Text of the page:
DAVID: Trojan Horse is a thriller based on the question: What if an ordinary man falls in love with an exotic woman and then discovers she’s a spy, and that he’s being used as an instrument in a terrorist plot? Daniel Youngblood is an oil and gas investment banker who’s just realized he’s no longer a young man in a young man’s business, but wants to end his career with a splashy deal. He’s hired by a Saudi Prince for an OPEC deal where he can net himself $25 million as a swan song. At the same time, he meets and falls in love with Lydia, an exotic European fashion photographer, who he later discovers is really a CIA-trained spy with a shocking history with the Saudi Prince. She convinces Daniel to enlist in what becomes a race for the lovers to stop a Muslim terrorist internet plot to bring down the Saudi royal family and cripple the world’s oil capacity, all before they wind up dead.

After finishing Trojan Horse, I re-worked it over 18 months with a seasoned publishing exec who had edited Ludlum’s first nine thrillers, fashioning it into a high concept, Ludlum-esque international espionage thriller. Then I worked with a talented Hollywood script development exec, who coached me on sharpening up plot and character elements of the novel from that perspective.

JET: What drew you to financial thrillers?

DAVID: I’ve been an investment banker for over 25 years, and understand the professionals, clients and institutions in that world. As such, it was a natural choice for the setting of my novels. And I’ve always read and enjoyed thrillers, so when I started writing, my reading interests drew me toward that genre.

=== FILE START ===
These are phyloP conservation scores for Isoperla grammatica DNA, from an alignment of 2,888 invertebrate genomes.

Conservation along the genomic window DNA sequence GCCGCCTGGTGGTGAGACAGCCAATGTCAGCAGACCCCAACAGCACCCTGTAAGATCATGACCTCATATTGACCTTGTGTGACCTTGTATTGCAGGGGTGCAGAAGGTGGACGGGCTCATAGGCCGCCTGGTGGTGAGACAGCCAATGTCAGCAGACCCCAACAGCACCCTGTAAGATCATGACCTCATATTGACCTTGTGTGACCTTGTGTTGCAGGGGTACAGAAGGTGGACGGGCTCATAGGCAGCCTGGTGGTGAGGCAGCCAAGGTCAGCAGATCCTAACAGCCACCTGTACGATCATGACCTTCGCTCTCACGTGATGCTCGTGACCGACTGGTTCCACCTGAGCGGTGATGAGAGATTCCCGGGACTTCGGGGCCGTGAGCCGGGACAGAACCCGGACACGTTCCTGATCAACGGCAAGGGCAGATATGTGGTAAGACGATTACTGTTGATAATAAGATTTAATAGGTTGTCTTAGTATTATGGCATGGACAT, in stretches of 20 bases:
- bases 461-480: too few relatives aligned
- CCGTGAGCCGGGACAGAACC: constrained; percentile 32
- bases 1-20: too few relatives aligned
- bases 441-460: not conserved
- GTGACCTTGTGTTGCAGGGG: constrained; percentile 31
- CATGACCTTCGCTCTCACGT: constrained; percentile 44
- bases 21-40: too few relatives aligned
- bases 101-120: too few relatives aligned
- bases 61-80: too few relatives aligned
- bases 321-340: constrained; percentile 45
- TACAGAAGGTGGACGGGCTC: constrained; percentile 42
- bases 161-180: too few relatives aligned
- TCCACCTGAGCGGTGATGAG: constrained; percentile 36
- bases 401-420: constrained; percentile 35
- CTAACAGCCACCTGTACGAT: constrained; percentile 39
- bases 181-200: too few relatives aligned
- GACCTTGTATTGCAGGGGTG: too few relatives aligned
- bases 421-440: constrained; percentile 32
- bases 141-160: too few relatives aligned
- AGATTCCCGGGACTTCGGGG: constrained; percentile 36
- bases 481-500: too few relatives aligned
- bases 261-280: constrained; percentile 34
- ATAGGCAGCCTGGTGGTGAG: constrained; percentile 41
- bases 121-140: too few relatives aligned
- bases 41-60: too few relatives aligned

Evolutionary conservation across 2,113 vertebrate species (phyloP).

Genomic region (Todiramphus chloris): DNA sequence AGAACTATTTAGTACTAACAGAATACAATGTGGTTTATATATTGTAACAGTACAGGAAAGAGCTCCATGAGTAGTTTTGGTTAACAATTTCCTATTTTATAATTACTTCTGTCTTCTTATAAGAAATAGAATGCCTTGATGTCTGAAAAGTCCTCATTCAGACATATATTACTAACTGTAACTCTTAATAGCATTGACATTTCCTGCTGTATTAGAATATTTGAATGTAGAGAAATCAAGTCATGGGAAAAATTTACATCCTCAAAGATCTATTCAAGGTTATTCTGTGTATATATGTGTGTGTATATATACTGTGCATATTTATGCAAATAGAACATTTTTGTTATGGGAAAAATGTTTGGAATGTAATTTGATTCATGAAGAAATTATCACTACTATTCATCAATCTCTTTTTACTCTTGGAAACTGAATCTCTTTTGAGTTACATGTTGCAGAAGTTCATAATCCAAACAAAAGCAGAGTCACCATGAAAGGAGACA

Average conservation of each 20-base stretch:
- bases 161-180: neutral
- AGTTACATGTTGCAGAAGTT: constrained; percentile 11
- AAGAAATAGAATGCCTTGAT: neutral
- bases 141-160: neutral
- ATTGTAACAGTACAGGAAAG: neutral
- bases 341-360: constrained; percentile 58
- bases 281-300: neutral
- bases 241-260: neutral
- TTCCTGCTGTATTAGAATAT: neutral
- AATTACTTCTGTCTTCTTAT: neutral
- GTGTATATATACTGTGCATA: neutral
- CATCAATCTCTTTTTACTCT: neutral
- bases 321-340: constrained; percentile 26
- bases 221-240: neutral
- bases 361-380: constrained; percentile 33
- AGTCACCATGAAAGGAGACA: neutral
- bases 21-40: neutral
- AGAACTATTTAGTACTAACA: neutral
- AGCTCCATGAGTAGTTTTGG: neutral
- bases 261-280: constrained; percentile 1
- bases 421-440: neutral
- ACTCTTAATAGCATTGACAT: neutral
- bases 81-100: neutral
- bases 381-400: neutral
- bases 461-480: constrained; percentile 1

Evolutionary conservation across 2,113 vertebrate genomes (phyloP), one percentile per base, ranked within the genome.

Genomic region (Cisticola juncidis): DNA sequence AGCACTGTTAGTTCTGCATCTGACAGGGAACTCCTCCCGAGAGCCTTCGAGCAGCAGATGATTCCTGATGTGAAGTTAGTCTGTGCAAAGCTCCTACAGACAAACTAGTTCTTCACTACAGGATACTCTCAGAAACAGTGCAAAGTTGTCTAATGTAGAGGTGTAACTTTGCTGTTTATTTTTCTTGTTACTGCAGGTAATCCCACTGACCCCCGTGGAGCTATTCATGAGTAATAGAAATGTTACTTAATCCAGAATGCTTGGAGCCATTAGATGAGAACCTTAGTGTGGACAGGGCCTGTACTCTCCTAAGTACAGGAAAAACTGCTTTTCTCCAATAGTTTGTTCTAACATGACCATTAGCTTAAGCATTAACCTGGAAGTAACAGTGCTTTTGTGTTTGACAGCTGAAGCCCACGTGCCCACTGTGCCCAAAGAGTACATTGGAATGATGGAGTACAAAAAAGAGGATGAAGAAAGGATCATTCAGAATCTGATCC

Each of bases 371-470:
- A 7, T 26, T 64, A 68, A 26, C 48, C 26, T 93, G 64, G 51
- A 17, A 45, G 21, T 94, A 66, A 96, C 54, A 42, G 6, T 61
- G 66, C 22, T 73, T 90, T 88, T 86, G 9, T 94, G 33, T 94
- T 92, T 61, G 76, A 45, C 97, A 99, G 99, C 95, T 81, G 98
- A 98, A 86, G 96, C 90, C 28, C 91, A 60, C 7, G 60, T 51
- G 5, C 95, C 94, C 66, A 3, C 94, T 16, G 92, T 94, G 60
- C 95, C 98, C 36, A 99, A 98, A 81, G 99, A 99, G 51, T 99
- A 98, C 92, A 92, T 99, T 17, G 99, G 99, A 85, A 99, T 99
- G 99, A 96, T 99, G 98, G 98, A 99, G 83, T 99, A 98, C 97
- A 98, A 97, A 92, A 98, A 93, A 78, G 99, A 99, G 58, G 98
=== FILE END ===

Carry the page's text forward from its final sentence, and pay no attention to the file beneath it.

JET: What’s been your most challenging hurdle on the road to publication?

DAVID: Finding a quality agent to get a major publisher to take me on. I’ve had offers from agents who I didn’t think would be a good long-run choice, so I’ve continued to wait for the right fit.

JET: What was your favorite moment in the journey?

DAVID: Deciding to pursue writing full-time and then living with that commitment.

JET: Which authors had the most influence over you growing up?

DAVID: I read a lot of Jack London growing up. F. Scott Fitzgerald is my favorite writer and I think The Great Gatsby is the great American novel. Few write with his rhythm, economy (Gatsby is only about 50 thousand words), or mixture of romantic sensitivity and understanding of human depravity. I was an English major, so I read all the big names you might expect. I also admire Hemingway, Joyce, the Bronte sisters, Henry James, Conrad and Steinbeck. Thriller writers who have influenced me are Frederick Forsyth (The Day of the Jackal may be the best thriller ever written), John LeCarre, John Grisham (although I don’t think he’s ever gotten close to The Firm again), Robert Ludlum, Ken Follett, and Thomas Harris. Elmore Leonard is the contemporary author I most admire. Out of Sight is his best, with Get Shorty a close second. Nobody does dialog or backstory like him. And his Ten Rules of Writing should be on every novelist’s desk.

JET: When did you know you wanted to take the plunge into the writing world?

DAVID: About ten years ago I decided it was something to stop thinking about and start doing.